A numbers game

Print edition : November 27, 1999

The campaign by the Sangh Parivar that there has been a disproportionately high growth in the Christian population in India relies on skilful and selective suppression of facts.

THE repeated articulation by sections of the intelligentsia of mendacious theories floated by Sangh Parivar elements goes some way towards investing these with an aura of legitimacy. The canards the Sangh Parivar spread about Muslims in India since the 1 980s (Frontline, October 25, 1991) gained currency because its propositions were repeated even by informed sections of society. This strategy is now being employed against Christians in India. While attacks against Christians have gone on across t he country, the Sangh Parivar has managed to focus on the "evil designs" of Christian missionaries indulging in "mass conversions". This shrill campaign, which grew ever louder on the eve of Pope John Paul II's visit, has however been picked up by others .

On the day the Pope arrived in India, several newspapers published (as an advertisement) an open letter to him addressed by several prominent personalities. Among those who appended their signatures to the letter, under the banner of the Citizens Committ ee of Dharma Raksha Sammelan in Chennai, were the ophthalmologist Dr. S.S. Badrinath, dancers Sonal Mansingh and Padma Subramaniam and several writers and film personalities.

They alleged that evangelisation was but a "less dignified cousin" of "conversion" and that "the Christian missionary activity in our nation is tearing apart families and communities in every strata of our society." They said that "religious conversion, which seems to be synonymous with papal work, is violence pure and simple." They blamed the "intolerance of missionaries" for the "clashes" that occurred regularly since the Bharatiya Janata Party came to power in 1998. "We Indians are deeply hurt by the spurt in the aggressive campaigning of the Church to convert the people of India by all available means," they claimed.

On the eve of the Pope's visit, Organiser, the mouthpiece of the Rashtriya Swayamsevak Sangh (RSS), published several articles attacking the Christian community in India. The Pope was obviously the main target, but there were also articles which u sed official and other statistics to back claims of a massive increase in the Christian population in India. An article titled "Christian population: Misleading figures," by Rajendra Kumar Chaddha in the October 31 issue, used "statistics" to drive home the point that the Christian population is increasing at an alarming rate.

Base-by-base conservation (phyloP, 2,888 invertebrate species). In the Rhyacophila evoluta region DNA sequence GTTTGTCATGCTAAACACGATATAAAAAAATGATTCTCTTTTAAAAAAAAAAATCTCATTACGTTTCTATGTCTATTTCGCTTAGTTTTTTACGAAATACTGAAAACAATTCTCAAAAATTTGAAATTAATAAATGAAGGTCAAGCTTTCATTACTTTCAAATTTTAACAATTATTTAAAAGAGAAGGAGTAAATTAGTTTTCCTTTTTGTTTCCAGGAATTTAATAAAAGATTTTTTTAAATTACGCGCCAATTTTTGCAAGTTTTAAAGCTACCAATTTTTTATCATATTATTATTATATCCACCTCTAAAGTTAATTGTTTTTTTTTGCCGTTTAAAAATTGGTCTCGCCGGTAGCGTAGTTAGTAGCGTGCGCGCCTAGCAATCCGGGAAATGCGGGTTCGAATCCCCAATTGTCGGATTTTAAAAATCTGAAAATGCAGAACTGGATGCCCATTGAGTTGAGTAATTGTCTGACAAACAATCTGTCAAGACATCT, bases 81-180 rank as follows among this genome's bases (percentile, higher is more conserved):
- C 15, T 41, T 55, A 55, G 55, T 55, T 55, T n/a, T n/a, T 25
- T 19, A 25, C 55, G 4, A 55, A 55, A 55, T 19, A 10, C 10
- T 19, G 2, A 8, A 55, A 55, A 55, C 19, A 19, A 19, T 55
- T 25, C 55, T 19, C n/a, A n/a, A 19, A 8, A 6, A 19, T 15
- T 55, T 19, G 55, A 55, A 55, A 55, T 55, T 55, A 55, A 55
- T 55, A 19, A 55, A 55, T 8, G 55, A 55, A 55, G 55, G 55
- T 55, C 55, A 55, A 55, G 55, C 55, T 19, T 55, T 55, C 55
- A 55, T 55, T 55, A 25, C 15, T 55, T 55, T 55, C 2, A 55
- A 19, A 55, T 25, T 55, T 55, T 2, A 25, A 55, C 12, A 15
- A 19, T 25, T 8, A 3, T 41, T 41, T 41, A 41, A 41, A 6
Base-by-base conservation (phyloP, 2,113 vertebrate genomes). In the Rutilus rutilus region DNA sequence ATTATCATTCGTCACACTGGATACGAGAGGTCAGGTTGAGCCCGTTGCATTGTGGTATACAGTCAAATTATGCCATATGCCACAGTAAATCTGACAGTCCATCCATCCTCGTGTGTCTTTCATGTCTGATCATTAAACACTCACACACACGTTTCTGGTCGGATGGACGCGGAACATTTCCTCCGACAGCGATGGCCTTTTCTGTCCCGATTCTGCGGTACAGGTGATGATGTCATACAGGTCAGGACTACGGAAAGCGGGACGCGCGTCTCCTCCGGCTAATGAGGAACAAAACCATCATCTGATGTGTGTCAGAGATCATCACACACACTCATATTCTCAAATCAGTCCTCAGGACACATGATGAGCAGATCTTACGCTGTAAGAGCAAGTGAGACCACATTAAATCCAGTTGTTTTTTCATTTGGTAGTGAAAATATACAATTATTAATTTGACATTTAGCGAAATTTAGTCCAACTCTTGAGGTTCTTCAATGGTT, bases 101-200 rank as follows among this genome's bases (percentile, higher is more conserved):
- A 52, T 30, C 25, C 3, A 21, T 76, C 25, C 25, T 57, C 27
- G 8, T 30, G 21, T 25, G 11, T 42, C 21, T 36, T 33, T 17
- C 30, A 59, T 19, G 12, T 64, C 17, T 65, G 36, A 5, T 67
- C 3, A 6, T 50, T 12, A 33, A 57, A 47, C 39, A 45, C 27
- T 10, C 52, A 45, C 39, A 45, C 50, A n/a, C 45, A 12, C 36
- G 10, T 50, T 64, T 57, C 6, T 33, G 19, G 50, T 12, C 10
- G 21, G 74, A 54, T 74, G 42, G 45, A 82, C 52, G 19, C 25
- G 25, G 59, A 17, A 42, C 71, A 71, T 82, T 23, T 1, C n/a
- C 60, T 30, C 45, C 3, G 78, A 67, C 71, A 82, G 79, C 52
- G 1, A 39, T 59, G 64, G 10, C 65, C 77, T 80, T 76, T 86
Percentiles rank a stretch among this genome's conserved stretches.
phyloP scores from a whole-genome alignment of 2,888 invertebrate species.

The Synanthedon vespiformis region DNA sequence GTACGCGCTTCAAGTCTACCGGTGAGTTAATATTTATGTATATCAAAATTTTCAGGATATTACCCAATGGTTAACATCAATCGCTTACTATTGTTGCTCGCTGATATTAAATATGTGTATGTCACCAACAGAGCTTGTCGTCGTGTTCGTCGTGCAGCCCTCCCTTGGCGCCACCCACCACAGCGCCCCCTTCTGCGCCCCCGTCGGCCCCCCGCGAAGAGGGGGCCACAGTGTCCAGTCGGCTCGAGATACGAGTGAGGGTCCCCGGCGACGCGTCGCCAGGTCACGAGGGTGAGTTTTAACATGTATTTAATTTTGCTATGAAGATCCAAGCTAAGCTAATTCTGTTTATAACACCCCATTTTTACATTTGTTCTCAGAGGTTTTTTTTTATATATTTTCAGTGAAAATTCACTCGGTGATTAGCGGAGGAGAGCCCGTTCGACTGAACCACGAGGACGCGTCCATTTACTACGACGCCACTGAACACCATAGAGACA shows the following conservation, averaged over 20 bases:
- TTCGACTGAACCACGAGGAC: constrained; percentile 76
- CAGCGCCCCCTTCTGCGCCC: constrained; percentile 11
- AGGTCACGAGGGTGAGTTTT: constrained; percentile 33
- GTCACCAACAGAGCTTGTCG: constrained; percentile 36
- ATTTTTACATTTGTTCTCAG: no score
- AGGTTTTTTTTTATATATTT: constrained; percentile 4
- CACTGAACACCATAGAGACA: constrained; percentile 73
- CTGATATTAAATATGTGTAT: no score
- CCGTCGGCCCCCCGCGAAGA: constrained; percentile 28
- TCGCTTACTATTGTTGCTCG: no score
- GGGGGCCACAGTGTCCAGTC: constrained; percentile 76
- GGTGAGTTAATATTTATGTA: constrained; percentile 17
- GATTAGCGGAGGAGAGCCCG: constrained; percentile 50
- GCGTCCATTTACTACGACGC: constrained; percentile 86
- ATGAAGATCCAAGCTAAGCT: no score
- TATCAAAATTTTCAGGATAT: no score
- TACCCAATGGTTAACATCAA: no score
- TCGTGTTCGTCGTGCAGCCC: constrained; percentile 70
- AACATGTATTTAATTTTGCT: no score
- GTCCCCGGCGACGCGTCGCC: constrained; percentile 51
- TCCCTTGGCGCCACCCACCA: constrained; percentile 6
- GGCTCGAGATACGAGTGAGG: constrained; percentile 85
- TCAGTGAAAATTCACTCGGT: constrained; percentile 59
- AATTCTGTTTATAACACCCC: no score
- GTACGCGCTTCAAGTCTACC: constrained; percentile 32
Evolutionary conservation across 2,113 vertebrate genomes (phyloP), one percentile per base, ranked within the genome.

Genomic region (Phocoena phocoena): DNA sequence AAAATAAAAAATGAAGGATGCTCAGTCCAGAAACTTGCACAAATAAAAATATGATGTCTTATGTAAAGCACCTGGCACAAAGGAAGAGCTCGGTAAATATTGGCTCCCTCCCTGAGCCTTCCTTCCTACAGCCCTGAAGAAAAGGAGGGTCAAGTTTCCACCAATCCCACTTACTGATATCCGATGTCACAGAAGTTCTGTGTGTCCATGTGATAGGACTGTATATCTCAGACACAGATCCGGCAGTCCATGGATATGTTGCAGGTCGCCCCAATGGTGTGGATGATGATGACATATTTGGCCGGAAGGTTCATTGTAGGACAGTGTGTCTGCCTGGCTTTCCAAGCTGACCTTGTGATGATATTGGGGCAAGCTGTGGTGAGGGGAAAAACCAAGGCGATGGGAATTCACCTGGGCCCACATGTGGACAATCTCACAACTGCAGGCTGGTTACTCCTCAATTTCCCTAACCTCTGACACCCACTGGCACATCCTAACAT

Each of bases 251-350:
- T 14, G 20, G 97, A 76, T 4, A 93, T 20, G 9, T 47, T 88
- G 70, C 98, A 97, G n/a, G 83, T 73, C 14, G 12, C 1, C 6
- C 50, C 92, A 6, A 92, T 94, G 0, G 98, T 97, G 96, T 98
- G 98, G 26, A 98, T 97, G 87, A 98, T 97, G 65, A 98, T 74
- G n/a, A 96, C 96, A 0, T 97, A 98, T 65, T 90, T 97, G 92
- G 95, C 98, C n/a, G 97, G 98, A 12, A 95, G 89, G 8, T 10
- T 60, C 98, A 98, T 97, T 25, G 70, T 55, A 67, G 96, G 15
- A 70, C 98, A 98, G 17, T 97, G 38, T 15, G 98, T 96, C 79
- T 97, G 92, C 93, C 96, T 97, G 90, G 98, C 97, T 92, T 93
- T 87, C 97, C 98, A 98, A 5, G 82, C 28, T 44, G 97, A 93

The author provides a list of districts in India where the Christian population has grown by more than 100 per cent between the 1981 and 1991 Censuses. However, an analysis of the Census data reveals that the Organiser has abused the statistics in several cases, suppressed relevant facts in some others, and used bogus figures in still others. For instance, Organiser claims that the Christian population as a percentage of the total population increased from 2.53 per cent in 1981 to 2.61 per cent in 1991; however, Census data show that the percentage declined from 2.45 per cent to 2.32 per cent during this period. The ratio of Christians in the population increased by a little over half a percentage point between 1921 and 1991, indicating t hat conversions are an insignificant factor in the long-term demographic transition of Christians in India.

The list of districts in which the RSS claims that the Christian population increased sharply between 1981 and 1991 is interesting. The article provides just the percentage of increase of the Christian population. It ignores any mention of ratios of Chri stians in the total population, details which will indicate whether their weightage in the population is increasing. What is striking is the small numbers of Christians in many of the districts listed in the Organiser article. For instance, in Gun a district in Madhya Pradesh, the number of Christians increased from 258 to 642 over a 10-year period ending in 1991. Although this is an increase of nearly 150 per cent, the fact remains that the Christian population in Guna accounted for 0.05 per cent of the total population in 1991, up from 0.03 per cent in 1981. Obvious factors such as migration into the district over a 10-year period have not been taken into account by the author, who seems determined to attribute the increase entirely to conversi ons.

In three cases of the districts examined - Udaipur and Sirohi in Rajasthan, and Periyar (now Erode) in Tamil Nadu - Organiser's figures are false. For instance, Organiser claims that the Christian population increased by 928 per cent betwe en 1981 and 1991 in Erode district; the fact is that the Christian population here increased by only 2.28 per cent during this period. In fact, in 1991 Christians accounted for 1.86 per cent of the population of 2.32 million, having declined from 2.02 pe r cent in 1981.

In the case of Arunachal Pradesh, Organiser again makes a skilful suppression of facts about percentages and ratios. Its claim that the Christian population in Arunachal Pradesh grew by 226 per cent between 1981 and 1991 is true; however, it fails to mention that the Christian population as a percentage of the total population increased from about 4 per cent in 1981 to about 10 per cent in 1991. The Census figures show that the population of the States in the northeastern region increased at a ra te far above the national average. For instance, while the population of India increased by about 24 per cent, the population of Arunachal Pradesh increased by 37 per cent between 1981 and 1991. This was probably because of the porous nature of the borde r in these States and also because of large-scale migration within the region. Interestingly, while Organiser mentions the districts where the Christian population grew more rapidly than the Hindu population between 1981 and 1991, it fails to ment ion two other districts in the State - Upper Subansiri and Lohit - where the Hindu population grew much faster than the Christian population.